1. Benefits negotiations take place seperately from the main contract and on a different timed cycle.

  3. John,
    Those are some good rational arguments. I had to use the ‘Bestplaces’ COL calculator to make the cities comparison, because according to the city budget office’s web page, (” “For the Seattle area, the BLS computes both the CPI-U and the CPI-W for the Seattle-Tacoma-Bremerton, Washington, metropolitan area, which includes Island, King, Kitsap, Pierce, Snohomish, and Thurston Counties. In 2000, this area was home to 3.6 million people, which is 60 percent of the state’s total population”.

    Because the Federal CPI is a conglomerate, it isn’t useful for comparing Seattle’s COL to other cities, such as Tacoma, because they’re part of the calculation already. Also, by encompassing an area that includes 60% of the States population, (at least in 2000), the figure is an average, and likely does not reflect the higher cost of goods in individual cities like Seattle or Bellevue, for example. Your suggestion that Metro drivers might be living where housing is cheaper could certainly be true. Still, the likely reason drivers don’t switch from CT to Metro and vice versa, is that most CT drivers live in Snohomish County, and most, but not all, Metro drivers do live in King County.

    Personally, I wouldn’t consider $75k for driving a bus as highly paid. According to the Seattle Times, 31% of all households in King County make $100,000 or more. In my opinion, if the middle class is going to do more than merely survive, but rather thrive, then that figure needs to climb past 60%.

  4. Bernie, and John:

    I never said anybody on STB staff was overpaid- I frankly didn’t know you were paid at all. Based on your STB’s contribution to public transit around Seattle, you all deserve great pay and benefits. I don’t think the 2008 vote would have passed without you.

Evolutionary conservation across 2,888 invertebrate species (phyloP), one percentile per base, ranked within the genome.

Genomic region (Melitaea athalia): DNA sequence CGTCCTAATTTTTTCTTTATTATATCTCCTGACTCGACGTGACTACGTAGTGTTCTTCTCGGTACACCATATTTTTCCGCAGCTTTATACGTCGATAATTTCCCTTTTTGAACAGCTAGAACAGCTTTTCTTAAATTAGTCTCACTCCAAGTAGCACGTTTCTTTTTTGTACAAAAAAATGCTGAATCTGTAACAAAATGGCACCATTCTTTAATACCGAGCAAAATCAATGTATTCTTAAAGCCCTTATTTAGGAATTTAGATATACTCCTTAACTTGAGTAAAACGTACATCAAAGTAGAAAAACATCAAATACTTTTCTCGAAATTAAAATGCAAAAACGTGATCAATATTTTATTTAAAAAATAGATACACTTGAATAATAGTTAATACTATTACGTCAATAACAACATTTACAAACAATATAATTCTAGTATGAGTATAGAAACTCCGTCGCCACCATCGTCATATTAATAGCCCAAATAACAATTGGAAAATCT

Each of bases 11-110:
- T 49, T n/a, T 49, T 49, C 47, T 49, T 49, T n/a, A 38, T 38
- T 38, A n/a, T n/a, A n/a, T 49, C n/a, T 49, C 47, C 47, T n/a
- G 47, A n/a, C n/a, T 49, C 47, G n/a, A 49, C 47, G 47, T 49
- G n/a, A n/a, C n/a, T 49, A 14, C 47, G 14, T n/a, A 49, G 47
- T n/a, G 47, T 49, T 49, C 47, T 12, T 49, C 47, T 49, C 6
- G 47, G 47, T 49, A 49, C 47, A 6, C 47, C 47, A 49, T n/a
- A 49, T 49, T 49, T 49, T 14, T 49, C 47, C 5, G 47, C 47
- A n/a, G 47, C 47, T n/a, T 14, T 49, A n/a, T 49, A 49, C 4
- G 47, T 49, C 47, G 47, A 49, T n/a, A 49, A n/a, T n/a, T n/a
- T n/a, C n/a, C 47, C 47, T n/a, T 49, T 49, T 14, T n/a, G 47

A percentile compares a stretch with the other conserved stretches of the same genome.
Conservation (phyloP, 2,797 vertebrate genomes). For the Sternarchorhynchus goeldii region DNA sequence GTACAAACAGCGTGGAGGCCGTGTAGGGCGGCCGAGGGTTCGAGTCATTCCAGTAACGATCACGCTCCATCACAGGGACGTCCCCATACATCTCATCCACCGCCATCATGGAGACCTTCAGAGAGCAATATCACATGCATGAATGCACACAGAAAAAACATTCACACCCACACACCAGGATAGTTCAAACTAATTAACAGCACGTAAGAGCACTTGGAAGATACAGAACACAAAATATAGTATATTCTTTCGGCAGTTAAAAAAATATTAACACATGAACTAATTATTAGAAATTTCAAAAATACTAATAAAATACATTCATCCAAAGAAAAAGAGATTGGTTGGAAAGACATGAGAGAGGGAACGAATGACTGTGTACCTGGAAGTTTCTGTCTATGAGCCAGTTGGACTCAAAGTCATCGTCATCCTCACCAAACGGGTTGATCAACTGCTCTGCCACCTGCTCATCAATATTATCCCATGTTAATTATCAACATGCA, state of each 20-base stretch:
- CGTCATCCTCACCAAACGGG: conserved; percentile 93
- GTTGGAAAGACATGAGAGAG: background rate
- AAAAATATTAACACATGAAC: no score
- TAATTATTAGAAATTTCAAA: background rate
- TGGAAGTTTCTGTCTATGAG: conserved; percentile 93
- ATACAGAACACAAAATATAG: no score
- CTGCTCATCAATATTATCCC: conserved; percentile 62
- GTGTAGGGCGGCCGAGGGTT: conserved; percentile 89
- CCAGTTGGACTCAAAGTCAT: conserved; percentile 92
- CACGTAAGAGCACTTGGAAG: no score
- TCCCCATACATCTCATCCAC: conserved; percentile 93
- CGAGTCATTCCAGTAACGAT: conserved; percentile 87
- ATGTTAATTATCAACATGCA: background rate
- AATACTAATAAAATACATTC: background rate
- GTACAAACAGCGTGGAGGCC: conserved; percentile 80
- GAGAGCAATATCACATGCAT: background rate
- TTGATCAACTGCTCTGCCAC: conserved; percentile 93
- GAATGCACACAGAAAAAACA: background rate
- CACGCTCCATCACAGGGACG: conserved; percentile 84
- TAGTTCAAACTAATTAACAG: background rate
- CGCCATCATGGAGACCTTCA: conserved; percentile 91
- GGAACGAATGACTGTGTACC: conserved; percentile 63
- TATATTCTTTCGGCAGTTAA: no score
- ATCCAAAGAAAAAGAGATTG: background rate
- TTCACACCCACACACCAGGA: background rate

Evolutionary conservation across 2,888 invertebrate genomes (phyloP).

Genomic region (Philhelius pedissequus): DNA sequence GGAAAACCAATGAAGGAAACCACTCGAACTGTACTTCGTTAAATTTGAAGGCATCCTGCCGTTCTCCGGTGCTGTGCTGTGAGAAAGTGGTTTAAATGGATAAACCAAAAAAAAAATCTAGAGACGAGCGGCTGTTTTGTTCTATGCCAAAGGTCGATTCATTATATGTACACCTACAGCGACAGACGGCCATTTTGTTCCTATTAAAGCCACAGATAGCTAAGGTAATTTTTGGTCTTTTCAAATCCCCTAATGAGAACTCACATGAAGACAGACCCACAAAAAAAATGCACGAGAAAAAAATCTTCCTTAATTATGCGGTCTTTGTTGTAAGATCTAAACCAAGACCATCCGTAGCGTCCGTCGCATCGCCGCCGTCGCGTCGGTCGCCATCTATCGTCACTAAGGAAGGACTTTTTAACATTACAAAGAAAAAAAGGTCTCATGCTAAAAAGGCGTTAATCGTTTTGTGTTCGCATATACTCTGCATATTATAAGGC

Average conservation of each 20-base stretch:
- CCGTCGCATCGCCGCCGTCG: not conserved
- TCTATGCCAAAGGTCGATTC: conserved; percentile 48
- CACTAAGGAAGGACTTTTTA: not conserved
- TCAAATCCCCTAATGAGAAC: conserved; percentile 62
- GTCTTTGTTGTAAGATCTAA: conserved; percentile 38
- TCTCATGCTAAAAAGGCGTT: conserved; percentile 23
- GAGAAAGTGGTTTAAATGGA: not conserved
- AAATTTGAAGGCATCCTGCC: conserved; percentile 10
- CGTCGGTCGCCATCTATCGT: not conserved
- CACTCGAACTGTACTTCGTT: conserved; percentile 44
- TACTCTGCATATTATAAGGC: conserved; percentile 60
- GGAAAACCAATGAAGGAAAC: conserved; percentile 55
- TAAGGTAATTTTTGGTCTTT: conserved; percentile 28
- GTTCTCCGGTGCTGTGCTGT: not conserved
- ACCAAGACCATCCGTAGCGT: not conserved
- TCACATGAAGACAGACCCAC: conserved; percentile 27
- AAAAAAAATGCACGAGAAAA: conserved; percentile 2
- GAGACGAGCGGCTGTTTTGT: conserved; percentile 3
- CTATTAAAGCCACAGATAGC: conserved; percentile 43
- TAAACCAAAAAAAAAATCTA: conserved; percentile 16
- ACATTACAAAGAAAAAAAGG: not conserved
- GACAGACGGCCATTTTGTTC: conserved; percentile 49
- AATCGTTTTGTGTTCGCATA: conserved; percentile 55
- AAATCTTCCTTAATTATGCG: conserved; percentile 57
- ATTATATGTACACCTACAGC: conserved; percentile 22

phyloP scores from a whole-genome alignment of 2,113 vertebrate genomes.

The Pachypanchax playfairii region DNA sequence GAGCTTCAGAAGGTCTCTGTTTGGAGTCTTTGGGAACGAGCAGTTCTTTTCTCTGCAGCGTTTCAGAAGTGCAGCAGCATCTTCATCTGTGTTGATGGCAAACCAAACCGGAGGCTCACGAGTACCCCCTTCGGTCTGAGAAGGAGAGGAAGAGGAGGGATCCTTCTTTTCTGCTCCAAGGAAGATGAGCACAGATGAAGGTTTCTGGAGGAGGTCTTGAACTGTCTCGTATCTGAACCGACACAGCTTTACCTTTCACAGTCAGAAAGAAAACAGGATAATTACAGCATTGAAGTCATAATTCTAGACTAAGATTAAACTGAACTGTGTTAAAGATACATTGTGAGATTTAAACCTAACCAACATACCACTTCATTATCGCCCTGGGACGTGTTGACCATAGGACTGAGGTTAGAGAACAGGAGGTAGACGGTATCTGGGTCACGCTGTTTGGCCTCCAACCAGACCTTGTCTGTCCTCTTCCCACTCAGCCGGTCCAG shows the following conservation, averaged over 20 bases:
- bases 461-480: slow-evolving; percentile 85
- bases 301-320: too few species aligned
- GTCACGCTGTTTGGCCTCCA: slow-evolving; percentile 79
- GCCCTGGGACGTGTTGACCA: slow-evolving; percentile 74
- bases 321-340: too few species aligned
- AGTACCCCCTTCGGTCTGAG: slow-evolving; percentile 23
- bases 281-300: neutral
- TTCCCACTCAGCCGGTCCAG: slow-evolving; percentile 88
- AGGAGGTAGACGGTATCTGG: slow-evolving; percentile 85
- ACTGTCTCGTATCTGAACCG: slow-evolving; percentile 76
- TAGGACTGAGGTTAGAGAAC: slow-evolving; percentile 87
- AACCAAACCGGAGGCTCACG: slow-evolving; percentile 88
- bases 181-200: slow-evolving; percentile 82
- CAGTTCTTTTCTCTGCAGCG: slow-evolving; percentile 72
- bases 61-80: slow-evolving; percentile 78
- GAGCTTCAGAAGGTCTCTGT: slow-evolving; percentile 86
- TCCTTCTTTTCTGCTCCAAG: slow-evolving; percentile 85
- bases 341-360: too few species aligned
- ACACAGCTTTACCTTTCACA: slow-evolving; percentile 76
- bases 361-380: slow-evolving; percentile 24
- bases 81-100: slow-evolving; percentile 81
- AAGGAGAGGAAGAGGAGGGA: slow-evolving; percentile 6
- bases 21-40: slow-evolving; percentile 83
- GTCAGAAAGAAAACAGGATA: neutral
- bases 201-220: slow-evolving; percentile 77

I should have kept my temper and just said this: “The only reason anybody anybody on STB staff can support John’s philosophy of wages in this generation is that in generations past, so many working people- including transit workers- died fighting to oppose it.”

    That’s all.

    Mark Dublin

  5. As Anc wrote, on the face of it, it seems like a good deal all around. However, in many transits, drivers get a pay increase for miles driven as well as a COLA, and the former is a larger percentage than the latter. If so, Metros expenses are still rising faster than their primary source of revenues, sales taxes, which are presently flat. This is, however, an excellent start, if it is not considered a temporary thing. The ultimate would be wages that are tied to the growth of revenues, such as 80% of sales tax growth goes back to employees in the form of wage/salary and benefit increases, with excess over 70% banked for a rainy day. However, its going to be quite some time if ever before even 100% of sales tax growth can cover the programmed-in wage/salary increases if there are pay increases for miles driven embedded in the unions contractsand then theres the rapid increase in health care costs, and its my understanding there are no premiums charged for employee or family, meaning that the agency/taxpayer is absorbing that inflation, too. Making the contract public would settle the questions.